While various volumes havepreviously been de- bable, answer to this question lies in the obser- vation that while whitecaps are some of the voted to such topics as droplets and bubbles, it is our conceit that this is the first volume dedi- most apparent features associated with high sea cated to the description of the phenomenon states, they have also pro\'ed to be someofthe of oceanic whitecapping, and to a considera- most difficult objects to measure and describe tion of the role these whitecapsplay in satellite quantitatively, and while scientists as a group marine remote sensing, in sea-salt aerosol gene- may like to tackle difficult problems, we ration, and in a broad range ofother sea surface should not be accused ofundue modesty when processes. This observation, reOecting in part we observe that as a group we also have a finite the relatively modest attention paid until re- tolerance for frustration and ahuman,perhaps cently by the scientific community to white- aesthetic, prejudice in favour ofnatural pheno- caps, is noteworthy when one considers that mena that are amcnable to detailed description. collectively whitecaps are to thegeneral public It is appropriate to note that Professor Wood- one of the most striking features of the sea- cock, to whom this volume is dedicated, ap- scape.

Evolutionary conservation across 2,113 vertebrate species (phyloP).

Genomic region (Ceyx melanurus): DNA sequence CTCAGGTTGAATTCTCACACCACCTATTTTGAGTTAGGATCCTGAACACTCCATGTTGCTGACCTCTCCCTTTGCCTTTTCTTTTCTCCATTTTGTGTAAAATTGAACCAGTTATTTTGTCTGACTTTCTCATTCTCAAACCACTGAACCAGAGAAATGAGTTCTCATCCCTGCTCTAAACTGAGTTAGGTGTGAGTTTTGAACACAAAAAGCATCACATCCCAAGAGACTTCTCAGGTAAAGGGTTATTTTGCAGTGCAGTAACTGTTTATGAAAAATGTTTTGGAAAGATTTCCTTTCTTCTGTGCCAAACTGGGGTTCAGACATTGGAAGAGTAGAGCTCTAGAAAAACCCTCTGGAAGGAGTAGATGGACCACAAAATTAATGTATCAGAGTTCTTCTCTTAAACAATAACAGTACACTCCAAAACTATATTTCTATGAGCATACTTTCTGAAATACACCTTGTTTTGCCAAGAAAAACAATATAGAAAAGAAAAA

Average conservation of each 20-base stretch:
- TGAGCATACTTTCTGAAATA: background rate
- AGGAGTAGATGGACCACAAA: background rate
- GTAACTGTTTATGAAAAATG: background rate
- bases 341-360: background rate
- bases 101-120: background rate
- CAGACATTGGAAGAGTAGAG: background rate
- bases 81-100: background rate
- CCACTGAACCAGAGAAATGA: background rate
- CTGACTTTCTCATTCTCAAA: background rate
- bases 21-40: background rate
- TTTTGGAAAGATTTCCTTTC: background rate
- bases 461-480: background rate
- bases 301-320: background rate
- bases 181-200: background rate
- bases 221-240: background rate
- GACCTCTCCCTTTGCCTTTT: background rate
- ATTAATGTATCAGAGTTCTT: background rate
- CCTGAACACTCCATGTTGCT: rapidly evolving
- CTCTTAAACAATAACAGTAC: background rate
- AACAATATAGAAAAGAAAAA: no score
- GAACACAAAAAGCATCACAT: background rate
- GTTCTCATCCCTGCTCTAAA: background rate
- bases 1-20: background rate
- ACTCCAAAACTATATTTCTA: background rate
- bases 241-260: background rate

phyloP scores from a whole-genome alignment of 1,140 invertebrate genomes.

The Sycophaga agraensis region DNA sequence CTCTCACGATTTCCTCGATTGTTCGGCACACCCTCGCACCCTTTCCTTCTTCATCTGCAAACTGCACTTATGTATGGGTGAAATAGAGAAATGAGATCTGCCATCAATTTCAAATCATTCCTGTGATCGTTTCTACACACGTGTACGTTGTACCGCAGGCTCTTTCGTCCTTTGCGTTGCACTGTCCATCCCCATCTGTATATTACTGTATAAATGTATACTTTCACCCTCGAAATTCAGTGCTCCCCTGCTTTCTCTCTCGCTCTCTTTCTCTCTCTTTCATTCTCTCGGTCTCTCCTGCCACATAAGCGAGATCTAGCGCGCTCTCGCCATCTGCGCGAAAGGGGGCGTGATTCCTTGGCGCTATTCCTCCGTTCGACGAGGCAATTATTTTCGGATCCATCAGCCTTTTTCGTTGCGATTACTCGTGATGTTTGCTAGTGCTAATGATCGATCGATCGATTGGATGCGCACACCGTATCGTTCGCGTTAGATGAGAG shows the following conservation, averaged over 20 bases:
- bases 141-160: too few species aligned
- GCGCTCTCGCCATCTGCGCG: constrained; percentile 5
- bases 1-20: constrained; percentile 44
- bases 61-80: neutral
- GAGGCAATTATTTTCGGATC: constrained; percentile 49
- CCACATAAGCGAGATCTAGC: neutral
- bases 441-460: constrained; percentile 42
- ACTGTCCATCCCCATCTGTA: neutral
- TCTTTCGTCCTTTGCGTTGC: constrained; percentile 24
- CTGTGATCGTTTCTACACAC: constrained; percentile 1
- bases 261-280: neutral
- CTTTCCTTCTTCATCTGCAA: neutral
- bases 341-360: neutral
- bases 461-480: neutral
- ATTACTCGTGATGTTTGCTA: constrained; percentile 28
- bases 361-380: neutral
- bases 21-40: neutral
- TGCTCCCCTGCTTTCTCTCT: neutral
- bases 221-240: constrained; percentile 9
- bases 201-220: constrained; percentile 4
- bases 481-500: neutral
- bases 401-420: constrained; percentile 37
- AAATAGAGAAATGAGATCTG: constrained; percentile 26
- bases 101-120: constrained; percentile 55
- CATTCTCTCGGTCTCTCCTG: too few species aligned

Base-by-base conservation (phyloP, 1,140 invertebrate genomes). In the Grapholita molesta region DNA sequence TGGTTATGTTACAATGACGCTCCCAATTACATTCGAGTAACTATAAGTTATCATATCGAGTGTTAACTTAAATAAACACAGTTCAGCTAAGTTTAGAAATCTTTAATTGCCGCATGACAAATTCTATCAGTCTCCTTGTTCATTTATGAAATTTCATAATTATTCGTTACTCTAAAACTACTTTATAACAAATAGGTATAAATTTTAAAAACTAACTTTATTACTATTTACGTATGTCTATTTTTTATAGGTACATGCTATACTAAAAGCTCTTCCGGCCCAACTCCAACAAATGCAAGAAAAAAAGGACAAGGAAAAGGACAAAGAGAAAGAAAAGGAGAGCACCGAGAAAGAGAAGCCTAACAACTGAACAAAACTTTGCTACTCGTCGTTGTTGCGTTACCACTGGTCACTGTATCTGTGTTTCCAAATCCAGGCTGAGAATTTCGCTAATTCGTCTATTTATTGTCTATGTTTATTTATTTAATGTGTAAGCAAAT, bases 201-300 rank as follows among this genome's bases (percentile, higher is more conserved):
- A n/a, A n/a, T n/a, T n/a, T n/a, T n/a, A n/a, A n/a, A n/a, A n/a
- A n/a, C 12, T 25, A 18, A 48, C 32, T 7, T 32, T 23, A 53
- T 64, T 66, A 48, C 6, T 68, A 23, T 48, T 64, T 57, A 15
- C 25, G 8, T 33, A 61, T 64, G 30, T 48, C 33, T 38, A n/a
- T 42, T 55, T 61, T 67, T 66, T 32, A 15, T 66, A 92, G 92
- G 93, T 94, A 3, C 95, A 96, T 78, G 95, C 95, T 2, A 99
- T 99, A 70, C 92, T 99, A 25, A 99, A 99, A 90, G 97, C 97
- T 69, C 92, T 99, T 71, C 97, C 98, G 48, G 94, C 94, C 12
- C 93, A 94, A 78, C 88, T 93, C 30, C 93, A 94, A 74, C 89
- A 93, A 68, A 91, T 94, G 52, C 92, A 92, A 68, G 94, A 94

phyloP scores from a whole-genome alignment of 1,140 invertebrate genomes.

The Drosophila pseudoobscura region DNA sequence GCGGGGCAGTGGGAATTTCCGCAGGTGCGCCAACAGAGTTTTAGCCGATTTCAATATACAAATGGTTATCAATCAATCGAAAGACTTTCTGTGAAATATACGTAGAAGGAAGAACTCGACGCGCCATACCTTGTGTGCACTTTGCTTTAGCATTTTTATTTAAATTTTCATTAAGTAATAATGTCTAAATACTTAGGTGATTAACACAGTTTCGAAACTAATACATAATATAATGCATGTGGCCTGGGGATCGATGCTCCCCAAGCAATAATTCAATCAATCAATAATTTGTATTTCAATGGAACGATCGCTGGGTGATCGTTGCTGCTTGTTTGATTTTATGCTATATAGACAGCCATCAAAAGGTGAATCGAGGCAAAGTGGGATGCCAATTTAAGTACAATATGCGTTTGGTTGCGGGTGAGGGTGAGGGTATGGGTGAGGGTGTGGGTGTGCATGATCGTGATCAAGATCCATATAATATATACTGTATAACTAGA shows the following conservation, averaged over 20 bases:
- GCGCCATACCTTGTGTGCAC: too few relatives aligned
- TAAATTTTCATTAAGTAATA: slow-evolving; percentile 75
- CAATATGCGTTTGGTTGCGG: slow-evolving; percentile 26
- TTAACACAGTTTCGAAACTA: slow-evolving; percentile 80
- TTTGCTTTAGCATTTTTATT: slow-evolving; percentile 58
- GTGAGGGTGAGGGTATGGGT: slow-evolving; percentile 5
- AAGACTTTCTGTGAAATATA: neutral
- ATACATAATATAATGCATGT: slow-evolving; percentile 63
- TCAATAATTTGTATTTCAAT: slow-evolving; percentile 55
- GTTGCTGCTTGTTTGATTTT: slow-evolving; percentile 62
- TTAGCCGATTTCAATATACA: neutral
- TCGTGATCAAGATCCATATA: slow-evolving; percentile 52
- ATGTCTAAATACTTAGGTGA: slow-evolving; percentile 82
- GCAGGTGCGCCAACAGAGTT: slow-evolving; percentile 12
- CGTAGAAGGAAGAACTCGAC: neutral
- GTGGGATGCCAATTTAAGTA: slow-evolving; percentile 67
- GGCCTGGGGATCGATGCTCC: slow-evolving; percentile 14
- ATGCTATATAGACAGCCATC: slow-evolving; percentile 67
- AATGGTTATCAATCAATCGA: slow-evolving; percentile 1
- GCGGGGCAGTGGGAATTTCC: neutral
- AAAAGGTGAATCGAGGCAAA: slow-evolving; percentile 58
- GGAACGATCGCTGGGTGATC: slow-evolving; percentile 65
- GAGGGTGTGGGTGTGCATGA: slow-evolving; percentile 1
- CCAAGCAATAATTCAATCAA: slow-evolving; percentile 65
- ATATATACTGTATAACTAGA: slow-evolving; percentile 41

Number of pages: 294
Weight: 1360 g
Dimensions: 297 x 210 x 19 mm
Edition: 1986 ed.
`...well indexed and includes a very useful supplementary bibliography. It provides an excellent source of references for meteorology and oceanography students and researchers who are involved with the studies on air-sea exchange and on small-scale physical and psychochemical processes near the surface.'